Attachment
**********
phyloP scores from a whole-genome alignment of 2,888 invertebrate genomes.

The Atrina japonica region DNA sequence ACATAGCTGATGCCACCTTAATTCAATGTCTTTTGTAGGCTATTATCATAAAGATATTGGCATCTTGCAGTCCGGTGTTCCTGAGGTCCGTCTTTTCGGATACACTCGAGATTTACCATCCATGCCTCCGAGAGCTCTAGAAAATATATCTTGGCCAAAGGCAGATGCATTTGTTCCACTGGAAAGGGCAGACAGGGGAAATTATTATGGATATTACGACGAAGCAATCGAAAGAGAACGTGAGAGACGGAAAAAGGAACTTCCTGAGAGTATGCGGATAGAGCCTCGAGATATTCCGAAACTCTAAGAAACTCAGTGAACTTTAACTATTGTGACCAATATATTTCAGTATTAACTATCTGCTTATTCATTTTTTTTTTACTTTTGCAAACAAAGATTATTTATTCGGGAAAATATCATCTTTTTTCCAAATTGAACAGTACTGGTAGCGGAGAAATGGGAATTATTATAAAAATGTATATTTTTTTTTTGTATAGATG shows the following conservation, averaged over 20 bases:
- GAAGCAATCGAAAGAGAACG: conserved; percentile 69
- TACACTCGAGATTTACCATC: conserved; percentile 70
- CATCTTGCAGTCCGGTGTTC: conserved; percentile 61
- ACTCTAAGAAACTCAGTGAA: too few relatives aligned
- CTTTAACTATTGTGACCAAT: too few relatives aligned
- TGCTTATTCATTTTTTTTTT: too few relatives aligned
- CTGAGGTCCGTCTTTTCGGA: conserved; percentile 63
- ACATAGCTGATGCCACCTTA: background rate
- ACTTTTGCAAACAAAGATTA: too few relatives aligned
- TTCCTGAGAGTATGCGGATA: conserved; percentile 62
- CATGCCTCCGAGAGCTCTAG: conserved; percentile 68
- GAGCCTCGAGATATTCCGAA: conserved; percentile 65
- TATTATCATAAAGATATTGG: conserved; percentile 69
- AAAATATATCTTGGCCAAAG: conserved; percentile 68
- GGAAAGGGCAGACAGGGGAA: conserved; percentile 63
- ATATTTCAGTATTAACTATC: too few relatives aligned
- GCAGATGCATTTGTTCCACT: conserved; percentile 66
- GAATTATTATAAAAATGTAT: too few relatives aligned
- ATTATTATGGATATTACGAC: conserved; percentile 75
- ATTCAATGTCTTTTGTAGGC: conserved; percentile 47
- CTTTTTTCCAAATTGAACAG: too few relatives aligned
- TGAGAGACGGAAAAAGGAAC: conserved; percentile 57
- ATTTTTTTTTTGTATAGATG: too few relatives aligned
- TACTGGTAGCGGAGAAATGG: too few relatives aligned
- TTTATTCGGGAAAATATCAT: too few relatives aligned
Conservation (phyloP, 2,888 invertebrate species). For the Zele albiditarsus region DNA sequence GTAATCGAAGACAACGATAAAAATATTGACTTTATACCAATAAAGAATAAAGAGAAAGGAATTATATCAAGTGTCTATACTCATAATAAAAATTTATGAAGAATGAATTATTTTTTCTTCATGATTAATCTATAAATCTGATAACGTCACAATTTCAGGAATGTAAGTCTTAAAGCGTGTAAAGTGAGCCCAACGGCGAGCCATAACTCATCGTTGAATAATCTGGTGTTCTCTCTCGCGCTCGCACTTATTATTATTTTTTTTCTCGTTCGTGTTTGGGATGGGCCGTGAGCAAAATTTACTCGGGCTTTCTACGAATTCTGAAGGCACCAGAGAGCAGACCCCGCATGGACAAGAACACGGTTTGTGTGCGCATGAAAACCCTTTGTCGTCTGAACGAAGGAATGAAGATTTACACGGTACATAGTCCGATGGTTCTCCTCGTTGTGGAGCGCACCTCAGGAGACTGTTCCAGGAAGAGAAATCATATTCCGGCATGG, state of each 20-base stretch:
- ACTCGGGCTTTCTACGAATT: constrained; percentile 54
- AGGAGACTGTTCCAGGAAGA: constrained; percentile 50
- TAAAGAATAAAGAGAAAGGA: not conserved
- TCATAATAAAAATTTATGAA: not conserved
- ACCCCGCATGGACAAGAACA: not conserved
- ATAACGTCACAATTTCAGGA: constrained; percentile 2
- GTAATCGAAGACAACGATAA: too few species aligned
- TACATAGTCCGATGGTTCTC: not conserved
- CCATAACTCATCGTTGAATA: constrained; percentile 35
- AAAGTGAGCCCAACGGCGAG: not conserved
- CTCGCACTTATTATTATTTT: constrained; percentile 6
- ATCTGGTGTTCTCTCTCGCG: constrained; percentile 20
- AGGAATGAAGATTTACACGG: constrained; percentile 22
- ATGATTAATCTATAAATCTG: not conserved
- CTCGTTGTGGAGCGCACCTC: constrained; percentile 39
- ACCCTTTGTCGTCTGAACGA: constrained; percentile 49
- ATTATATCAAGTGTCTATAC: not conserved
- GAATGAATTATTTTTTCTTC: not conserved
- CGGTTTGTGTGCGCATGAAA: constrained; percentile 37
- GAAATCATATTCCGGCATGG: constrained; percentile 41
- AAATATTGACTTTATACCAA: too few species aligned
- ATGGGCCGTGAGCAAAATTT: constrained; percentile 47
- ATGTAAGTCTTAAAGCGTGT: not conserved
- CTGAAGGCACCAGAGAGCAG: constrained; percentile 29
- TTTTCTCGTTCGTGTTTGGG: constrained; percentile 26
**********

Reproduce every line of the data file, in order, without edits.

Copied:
phyloP scores from a whole-genome alignment of 2,888 invertebrate genomes.

The Atrina japonica region DNA sequence ACATAGCTGATGCCACCTTAATTCAATGTCTTTTGTAGGCTATTATCATAAAGATATTGGCATCTTGCAGTCCGGTGTTCCTGAGGTCCGTCTTTTCGGATACACTCGAGATTTACCATCCATGCCTCCGAGAGCTCTAGAAAATATATCTTGGCCAAAGGCAGATGCATTTGTTCCACTGGAAAGGGCAGACAGGGGAAATTATTATGGATATTACGACGAAGCAATCGAAAGAGAACGTGAGAGACGGAAAAAGGAACTTCCTGAGAGTATGCGGATAGAGCCTCGAGATATTCCGAAACTCTAAGAAACTCAGTGAACTTTAACTATTGTGACCAATATATTTCAGTATTAACTATCTGCTTATTCATTTTTTTTTTACTTTTGCAAACAAAGATTATTTATTCGGGAAAATATCATCTTTTTTCCAAATTGAACAGTACTGGTAGCGGAGAAATGGGAATTATTATAAAAATGTATATTTTTTTTTTGTATAGATG shows the following conservation, averaged over 20 bases:
- GAAGCAATCGAAAGAGAACG: conserved; percentile 69
- TACACTCGAGATTTACCATC: conserved; percentile 70
- CATCTTGCAGTCCGGTGTTC: conserved; percentile 61
- ACTCTAAGAAACTCAGTGAA: too few relatives aligned
- CTTTAACTATTGTGACCAAT: too few relatives aligned
- TGCTTATTCATTTTTTTTTT: too few relatives aligned
- CTGAGGTCCGTCTTTTCGGA: conserved; percentile 63
- ACATAGCTGATGCCACCTTA: background rate
- ACTTTTGCAAACAAAGATTA: too few relatives aligned
- TTCCTGAGAGTATGCGGATA: conserved; percentile 62
- CATGCCTCCGAGAGCTCTAG: conserved; percentile 68
- GAGCCTCGAGATATTCCGAA: conserved; percentile 65
- TATTATCATAAAGATATTGG: conserved; percentile 69
- AAAATATATCTTGGCCAAAG: conserved; percentile 68
- GGAAAGGGCAGACAGGGGAA: conserved; percentile 63
- ATATTTCAGTATTAACTATC: too few relatives aligned
- GCAGATGCATTTGTTCCACT: conserved; percentile 66
- GAATTATTATAAAAATGTAT: too few relatives aligned
- ATTATTATGGATATTACGAC: conserved; percentile 75
- ATTCAATGTCTTTTGTAGGC: conserved; percentile 47
- CTTTTTTCCAAATTGAACAG: too few relatives aligned
- TGAGAGACGGAAAAAGGAAC: conserved; percentile 57
- ATTTTTTTTTTGTATAGATG: too few relatives aligned
- TACTGGTAGCGGAGAAATGG: too few relatives aligned
- TTTATTCGGGAAAATATCAT: too few relatives aligned
Conservation (phyloP, 2,888 invertebrate species). For the Zele albiditarsus region DNA sequence GTAATCGAAGACAACGATAAAAATATTGACTTTATACCAATAAAGAATAAAGAGAAAGGAATTATATCAAGTGTCTATACTCATAATAAAAATTTATGAAGAATGAATTATTTTTTCTTCATGATTAATCTATAAATCTGATAACGTCACAATTTCAGGAATGTAAGTCTTAAAGCGTGTAAAGTGAGCCCAACGGCGAGCCATAACTCATCGTTGAATAATCTGGTGTTCTCTCTCGCGCTCGCACTTATTATTATTTTTTTTCTCGTTCGTGTTTGGGATGGGCCGTGAGCAAAATTTACTCGGGCTTTCTACGAATTCTGAAGGCACCAGAGAGCAGACCCCGCATGGACAAGAACACGGTTTGTGTGCGCATGAAAACCCTTTGTCGTCTGAACGAAGGAATGAAGATTTACACGGTACATAGTCCGATGGTTCTCCTCGTTGTGGAGCGCACCTCAGGAGACTGTTCCAGGAAGAGAAATCATATTCCGGCATGG, state of each 20-base stretch:
- ACTCGGGCTTTCTACGAATT: constrained; percentile 54
- AGGAGACTGTTCCAGGAAGA: constrained; percentile 50
- TAAAGAATAAAGAGAAAGGA: not conserved
- TCATAATAAAAATTTATGAA: not conserved
- ACCCCGCATGGACAAGAACA: not conserved
- ATAACGTCACAATTTCAGGA: constrained; percentile 2
- GTAATCGAAGACAACGATAA: too few species aligned
- TACATAGTCCGATGGTTCTC: not conserved
- CCATAACTCATCGTTGAATA: constrained; percentile 35
- AAAGTGAGCCCAACGGCGAG: not conserved
- CTCGCACTTATTATTATTTT: constrained; percentile 6
- ATCTGGTGTTCTCTCTCGCG: constrained; percentile 20
- AGGAATGAAGATTTACACGG: constrained; percentile 22
- ATGATTAATCTATAAATCTG: not conserved
- CTCGTTGTGGAGCGCACCTC: constrained; percentile 39
- ACCCTTTGTCGTCTGAACGA: constrained; percentile 49
- ATTATATCAAGTGTCTATAC: not conserved
- GAATGAATTATTTTTTCTTC: not conserved
- CGGTTTGTGTGCGCATGAAA: constrained; percentile 37
- GAAATCATATTCCGGCATGG: constrained; percentile 41
- AAATATTGACTTTATACCAA: too few species aligned
- ATGGGCCGTGAGCAAAATTT: constrained; percentile 47
- ATGTAAGTCTTAAAGCGTGT: not conserved
- CTGAAGGCACCAGAGAGCAG: constrained; percentile 29
- TTTTCTCGTTCGTGTTTGGG: constrained; percentile 26